Dissolve

Sherwin Bitsui

In this kinetic poetry collection from Sherwin Bitsui, characters live in a state of fading and blurring, appearing as if photographed or filmed. Dissolve hums with the co-existence and dissonance of landscape and waste, crisis and continuity—with Navajo thought inherent to the movement of the book. Wielding one of the most deeply intuitive, uncompromising poetic voices of our time, Bitsui marries past and present, urban street and wilderness, “the afterbirth of sirens glistening over him.”

ISBN: 9781556595455

Format: Paperback

About the Author

Sherwin Bitsui (Diné) is originally from White Cone, Arizona, on the Navajo Reservation. He is Diné of the Todich’ii’nii (Bitter Water Clan), born for the Tl’izilani (Many Goats Clan). He is the author of Shapeshift (University of Arizona Press, 2003), Flood Song (Copper Canyon Press, 2009), and Dissolve (Copper Canyon Press, 2018). His honors include a Lannan Foundation Poetry Fellowship and a Native Arts & Cultures Foundation Artist Fellowship. He is also the recipient of a 2010 PEN Open Book …

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Reviews

“The formal integrity of Bitsui’s lines enables seamless transitions from the momentary to the timeless, from each disorienting and dazzling idea to the next… Bitsui’s exhilarating poetics lay in the blur of time, the slow and sure slide from ghostlike ideas into haunted-looking things, in constant erasure and redrawing: ‘No language but its rind / crackling in the past tense.'” —Publishers Weekly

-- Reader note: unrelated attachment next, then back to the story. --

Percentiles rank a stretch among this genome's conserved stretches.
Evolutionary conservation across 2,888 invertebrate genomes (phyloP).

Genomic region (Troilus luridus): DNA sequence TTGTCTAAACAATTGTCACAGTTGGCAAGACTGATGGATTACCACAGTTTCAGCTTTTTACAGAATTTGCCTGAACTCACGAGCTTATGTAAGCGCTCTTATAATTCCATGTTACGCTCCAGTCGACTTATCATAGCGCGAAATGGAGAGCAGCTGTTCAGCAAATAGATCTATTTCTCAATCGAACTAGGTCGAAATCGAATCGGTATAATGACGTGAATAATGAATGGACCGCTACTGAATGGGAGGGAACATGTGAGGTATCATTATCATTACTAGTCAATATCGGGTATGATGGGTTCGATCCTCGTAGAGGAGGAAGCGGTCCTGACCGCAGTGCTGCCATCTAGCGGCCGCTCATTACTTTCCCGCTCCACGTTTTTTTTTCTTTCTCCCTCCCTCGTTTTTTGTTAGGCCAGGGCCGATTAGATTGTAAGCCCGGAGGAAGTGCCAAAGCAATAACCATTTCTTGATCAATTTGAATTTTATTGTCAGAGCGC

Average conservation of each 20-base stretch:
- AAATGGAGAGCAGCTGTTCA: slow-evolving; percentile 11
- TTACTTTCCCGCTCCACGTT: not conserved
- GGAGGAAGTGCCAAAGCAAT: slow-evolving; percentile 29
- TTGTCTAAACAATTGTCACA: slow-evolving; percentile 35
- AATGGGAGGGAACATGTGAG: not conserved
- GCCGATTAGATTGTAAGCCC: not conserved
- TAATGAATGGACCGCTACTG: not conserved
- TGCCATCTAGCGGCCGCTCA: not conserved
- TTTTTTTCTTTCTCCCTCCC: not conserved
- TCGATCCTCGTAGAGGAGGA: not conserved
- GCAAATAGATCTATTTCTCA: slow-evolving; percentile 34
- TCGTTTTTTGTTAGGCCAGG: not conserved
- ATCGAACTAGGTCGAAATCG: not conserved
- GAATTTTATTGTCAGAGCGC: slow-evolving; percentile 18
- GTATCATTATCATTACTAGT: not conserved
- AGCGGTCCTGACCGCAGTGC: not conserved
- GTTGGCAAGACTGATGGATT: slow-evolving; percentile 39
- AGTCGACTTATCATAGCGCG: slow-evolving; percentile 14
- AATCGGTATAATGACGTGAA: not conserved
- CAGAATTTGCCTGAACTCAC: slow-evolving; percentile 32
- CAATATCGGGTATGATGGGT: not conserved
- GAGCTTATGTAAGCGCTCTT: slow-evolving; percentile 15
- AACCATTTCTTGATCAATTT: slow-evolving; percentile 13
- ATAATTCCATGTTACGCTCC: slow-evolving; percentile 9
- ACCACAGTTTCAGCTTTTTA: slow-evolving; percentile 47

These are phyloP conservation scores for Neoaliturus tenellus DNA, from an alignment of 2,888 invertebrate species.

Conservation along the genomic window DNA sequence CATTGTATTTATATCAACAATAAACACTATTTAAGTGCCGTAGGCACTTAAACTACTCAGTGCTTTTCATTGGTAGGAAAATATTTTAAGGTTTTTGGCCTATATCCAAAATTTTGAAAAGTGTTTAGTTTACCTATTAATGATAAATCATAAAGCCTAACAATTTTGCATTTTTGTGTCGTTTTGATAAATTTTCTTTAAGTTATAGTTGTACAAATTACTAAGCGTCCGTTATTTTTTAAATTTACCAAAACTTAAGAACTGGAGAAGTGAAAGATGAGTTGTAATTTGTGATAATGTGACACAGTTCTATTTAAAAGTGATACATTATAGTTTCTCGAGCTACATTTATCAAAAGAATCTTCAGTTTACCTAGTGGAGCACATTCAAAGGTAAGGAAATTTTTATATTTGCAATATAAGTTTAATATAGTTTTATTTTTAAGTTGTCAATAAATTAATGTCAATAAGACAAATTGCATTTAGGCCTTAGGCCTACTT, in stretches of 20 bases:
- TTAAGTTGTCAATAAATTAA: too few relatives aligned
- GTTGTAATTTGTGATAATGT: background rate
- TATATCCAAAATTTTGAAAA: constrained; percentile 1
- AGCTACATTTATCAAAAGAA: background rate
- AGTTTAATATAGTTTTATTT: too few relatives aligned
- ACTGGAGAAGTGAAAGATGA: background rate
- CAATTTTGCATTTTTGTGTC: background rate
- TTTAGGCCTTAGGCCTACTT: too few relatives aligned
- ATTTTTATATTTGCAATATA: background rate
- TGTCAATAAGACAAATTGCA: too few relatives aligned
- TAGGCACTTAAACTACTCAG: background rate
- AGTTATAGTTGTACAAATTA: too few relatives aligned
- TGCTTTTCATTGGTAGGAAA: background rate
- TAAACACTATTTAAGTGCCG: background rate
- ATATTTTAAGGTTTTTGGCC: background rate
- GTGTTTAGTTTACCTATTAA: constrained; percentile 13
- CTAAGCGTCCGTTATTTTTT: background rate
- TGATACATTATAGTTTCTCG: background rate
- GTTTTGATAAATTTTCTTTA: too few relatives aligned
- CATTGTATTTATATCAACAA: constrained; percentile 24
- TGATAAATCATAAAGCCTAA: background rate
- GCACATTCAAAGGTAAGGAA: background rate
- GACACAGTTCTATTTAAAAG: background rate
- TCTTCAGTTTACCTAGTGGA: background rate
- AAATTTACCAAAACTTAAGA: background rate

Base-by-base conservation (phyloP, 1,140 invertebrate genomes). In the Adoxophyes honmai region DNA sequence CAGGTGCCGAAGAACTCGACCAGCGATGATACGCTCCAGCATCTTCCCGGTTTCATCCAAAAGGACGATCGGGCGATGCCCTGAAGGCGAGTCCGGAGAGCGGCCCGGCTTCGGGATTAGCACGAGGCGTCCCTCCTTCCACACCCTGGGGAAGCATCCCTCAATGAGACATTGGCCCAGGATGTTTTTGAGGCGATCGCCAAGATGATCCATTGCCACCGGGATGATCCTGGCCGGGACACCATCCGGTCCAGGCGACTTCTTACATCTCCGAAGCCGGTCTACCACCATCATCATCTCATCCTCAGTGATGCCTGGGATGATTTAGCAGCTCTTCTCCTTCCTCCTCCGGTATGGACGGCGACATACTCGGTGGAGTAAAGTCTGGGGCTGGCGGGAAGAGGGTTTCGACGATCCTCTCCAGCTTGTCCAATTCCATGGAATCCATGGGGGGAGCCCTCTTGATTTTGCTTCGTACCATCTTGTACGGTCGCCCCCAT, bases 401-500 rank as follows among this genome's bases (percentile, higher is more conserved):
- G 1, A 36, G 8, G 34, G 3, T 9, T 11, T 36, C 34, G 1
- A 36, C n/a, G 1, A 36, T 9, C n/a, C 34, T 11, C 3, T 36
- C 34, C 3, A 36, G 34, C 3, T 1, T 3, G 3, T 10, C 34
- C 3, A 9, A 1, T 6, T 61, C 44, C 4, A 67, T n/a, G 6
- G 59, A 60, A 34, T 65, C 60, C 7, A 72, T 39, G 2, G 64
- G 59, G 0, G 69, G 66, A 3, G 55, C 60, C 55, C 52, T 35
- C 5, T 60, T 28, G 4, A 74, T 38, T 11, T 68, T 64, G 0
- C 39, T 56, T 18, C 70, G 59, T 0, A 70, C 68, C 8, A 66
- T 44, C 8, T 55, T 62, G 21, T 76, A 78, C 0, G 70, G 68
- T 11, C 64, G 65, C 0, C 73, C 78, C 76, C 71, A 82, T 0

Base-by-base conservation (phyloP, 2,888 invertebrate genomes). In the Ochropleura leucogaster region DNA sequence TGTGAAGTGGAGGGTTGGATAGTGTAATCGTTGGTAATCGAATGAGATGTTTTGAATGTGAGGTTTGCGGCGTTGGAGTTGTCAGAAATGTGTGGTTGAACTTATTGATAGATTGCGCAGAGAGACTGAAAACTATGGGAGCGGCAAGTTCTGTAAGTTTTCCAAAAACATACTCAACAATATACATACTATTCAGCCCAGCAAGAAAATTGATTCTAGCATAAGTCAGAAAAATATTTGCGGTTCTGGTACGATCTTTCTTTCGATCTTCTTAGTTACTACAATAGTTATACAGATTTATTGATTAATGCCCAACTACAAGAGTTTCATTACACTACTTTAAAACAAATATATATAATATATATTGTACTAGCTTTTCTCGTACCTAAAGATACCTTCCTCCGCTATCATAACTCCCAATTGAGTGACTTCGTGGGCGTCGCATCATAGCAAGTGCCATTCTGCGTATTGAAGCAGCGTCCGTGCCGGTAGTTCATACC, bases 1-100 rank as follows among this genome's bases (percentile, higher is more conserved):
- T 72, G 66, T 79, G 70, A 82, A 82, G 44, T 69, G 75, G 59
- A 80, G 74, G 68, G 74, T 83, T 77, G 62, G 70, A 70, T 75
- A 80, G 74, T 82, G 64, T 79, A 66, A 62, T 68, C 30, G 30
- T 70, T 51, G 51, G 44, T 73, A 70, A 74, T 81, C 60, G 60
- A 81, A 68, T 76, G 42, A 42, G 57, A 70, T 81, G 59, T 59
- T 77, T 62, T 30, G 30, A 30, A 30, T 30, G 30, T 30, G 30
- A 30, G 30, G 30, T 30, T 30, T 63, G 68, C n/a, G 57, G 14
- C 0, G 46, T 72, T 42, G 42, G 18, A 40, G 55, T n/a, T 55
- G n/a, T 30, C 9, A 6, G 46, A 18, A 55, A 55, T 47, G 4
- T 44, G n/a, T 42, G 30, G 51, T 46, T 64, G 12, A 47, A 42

“Bitsui’s poetry returns things to their basic elements and voice in a flowing language rife with illuminating images. A great reading experience for those who like serious and innovative poetry.” ―Library Journal

“… The only way to read Bitsui is to trust his poetic momentum and embrace his brilliant work.” —Booklist

“Sherwin Bitsui sees violent beauty in the American landscape. There are junipers, black ants, axes, and cities dragging their bridges. I can hear Whitman’s drums in these poems and I can see Ginsberg’s supermarkets. But above all else, there is an indigenous eccentricity, ‘a cornfield at the bottom of a sandstone canyon,’ that you will not find anywhere else.” ―Sherman Alexie

“[Bitsui’s] images oftentimes depict a world-out-of-balance. Indeed, his work struggles with the tension between Diné and English, between the desire to restore a balance with the natural world and the recognition of how ineluctable the forces of twentieth century technology are. In struggling to reconcile these opposing forces, his poems and prose poems enact a personal ceremony.” ―Arthur Sze

“When one runs across a young poet of incredible ability, it is hard not to pay attention. Sherwin Bitsui is such a poet, and his second book (Flood Song) presents a startling approach to Navajo experience… These untitled sequences of lyrics are disturbing in their familiar beauty and draw the reader into internal states that only a poet of an ancient land could translate into universal understanding.” ―Bloomsbury Review